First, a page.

Iraq for the next six months looking for him.
Dina’s family fled to Syria where they stayed
for the next six years. Relatives were able to
support them with money. Dina was able to
go to school and university where she studied
psychology with the help of the United Nations.
“We came to Wollongong in
December 2012. I studied English
with the Adult Migrant English
Program (AMEP) at TAFE
Illawarra Wollongong for nine
months, starting at Level 1. I am
now studying Advanced English
for Further Studies.”
Dina would like to study English for Academic
Purposes and then the Diploma of Community
Studies. Eventually Dina would like to study
Social Work at university.
AMEP is funded by the Australian Government
BYANANIRE DELCO
BADESIRE
“I fled the Democratic Republic of
Congo on foot in 2003 when the
war broke out.”
Byananire made his way to a refugee camp in
Malawi, where he stayed for the next 10 years.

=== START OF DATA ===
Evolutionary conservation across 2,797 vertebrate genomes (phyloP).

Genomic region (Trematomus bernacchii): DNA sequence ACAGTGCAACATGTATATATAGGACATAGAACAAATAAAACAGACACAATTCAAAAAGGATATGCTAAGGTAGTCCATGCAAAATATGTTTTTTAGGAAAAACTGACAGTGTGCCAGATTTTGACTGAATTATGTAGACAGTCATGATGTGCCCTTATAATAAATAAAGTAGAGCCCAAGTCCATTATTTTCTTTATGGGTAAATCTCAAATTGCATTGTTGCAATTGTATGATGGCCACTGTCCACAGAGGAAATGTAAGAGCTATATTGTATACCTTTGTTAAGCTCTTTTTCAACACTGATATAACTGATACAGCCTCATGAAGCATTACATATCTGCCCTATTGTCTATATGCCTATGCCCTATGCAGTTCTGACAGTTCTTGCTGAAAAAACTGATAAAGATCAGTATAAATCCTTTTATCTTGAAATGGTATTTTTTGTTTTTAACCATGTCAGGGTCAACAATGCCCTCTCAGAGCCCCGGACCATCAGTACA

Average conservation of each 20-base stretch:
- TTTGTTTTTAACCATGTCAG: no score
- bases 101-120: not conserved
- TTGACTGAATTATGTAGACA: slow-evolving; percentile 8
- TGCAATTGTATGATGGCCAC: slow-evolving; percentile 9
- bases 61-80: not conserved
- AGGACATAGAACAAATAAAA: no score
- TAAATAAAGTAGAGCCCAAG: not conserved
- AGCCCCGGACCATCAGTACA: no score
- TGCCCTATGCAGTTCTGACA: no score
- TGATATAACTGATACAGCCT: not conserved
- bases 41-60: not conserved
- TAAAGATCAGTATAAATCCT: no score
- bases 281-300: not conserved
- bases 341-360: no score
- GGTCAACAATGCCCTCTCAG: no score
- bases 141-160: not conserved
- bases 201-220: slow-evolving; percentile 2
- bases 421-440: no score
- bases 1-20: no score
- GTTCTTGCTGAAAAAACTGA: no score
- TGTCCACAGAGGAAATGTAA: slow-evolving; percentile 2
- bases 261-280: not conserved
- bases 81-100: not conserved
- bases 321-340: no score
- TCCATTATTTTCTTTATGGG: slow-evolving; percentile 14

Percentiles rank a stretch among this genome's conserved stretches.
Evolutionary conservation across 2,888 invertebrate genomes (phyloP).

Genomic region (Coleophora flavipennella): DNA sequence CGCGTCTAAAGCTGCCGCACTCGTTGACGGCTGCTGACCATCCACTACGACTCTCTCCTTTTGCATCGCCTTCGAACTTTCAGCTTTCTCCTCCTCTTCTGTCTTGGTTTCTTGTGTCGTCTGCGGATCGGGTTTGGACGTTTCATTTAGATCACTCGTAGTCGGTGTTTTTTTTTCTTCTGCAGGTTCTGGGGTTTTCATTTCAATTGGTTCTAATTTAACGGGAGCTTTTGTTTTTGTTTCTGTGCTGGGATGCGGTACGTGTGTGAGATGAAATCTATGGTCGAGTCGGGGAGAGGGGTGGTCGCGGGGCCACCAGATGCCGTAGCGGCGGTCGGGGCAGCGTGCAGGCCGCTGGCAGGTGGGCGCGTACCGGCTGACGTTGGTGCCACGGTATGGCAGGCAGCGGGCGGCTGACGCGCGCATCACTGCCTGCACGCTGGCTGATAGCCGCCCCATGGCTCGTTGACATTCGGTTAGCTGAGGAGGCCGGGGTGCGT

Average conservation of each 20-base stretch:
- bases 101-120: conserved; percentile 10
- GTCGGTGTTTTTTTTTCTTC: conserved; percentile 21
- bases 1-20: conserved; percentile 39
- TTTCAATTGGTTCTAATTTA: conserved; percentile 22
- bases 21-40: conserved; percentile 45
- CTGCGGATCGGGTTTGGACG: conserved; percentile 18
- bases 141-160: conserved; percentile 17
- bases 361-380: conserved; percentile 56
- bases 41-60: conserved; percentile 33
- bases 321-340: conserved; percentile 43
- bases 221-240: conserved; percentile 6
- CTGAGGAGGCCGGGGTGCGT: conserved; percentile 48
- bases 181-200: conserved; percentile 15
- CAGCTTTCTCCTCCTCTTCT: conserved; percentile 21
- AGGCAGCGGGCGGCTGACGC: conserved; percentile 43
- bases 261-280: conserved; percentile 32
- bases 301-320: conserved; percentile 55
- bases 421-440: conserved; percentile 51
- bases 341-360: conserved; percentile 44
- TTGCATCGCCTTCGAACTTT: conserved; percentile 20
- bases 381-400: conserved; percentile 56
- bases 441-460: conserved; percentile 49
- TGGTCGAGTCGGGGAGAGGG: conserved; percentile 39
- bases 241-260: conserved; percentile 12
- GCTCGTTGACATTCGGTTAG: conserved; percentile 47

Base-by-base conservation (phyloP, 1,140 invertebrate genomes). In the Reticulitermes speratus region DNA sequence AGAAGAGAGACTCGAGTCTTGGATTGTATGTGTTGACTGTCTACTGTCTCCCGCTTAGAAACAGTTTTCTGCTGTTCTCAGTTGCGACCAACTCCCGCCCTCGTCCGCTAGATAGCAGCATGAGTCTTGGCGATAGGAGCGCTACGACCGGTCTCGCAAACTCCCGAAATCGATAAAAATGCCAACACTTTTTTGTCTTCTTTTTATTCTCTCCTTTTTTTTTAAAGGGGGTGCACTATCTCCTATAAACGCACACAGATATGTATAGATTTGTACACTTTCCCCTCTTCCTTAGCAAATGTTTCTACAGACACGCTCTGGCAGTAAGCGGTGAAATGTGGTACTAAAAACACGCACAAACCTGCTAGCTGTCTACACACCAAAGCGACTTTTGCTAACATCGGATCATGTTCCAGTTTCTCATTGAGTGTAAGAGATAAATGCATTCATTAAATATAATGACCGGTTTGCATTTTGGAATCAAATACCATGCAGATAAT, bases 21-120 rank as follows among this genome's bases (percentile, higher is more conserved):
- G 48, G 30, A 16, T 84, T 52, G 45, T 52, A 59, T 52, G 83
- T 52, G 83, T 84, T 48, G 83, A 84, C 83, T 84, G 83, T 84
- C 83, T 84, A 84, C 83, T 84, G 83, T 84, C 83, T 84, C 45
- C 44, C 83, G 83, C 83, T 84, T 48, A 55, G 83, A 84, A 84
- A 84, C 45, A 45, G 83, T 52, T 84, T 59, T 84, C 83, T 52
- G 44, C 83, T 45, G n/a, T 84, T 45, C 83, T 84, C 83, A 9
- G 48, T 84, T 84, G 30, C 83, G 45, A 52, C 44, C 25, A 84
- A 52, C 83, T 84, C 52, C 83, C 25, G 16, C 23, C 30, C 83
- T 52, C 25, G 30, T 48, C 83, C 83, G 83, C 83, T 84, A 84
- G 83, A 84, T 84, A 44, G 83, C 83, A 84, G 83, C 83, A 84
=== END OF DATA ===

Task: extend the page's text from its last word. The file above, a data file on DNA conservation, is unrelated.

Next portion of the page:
In the refugee camp each person received
13 kilos of maize, one cup of beans and 75
millimetres of cooking oil each month. Refugees
had to pump their own water from a water
pump. At times the Red Cross would provide
soap and clothing. Byananire said it was a very
hard existence.
“I helped other refugees build
their huts and then started to
learn bricklaying through the
Jesuit Refugee Service. I was then
able to get a part time job and
my life in the camp improved.”
In 2013 Byananire came to Australia as a refugee
and started learning English with the Adult
Migrant English Program (AMEP) at TAFE
Illawarra Wollongong.
“I am very happy because when
I came to Australia I didn’t
know any English and now I am
learning very fast. I have made
lots of friends and am very happy
because Australia is a good
country and I feel safe here.”
Byananire would like to study bricklaying and then civil engineering.
AMEP is funded by the Australian Government
JAVAD GHADERI
Javad is from Afghanistan. When he was 18
years old he left Afghanistan and moved to Iran
because of the war.
In Iran, Javad married an Iranian lady. After
five years they started a family and had two
children. The family moved to Indonesia and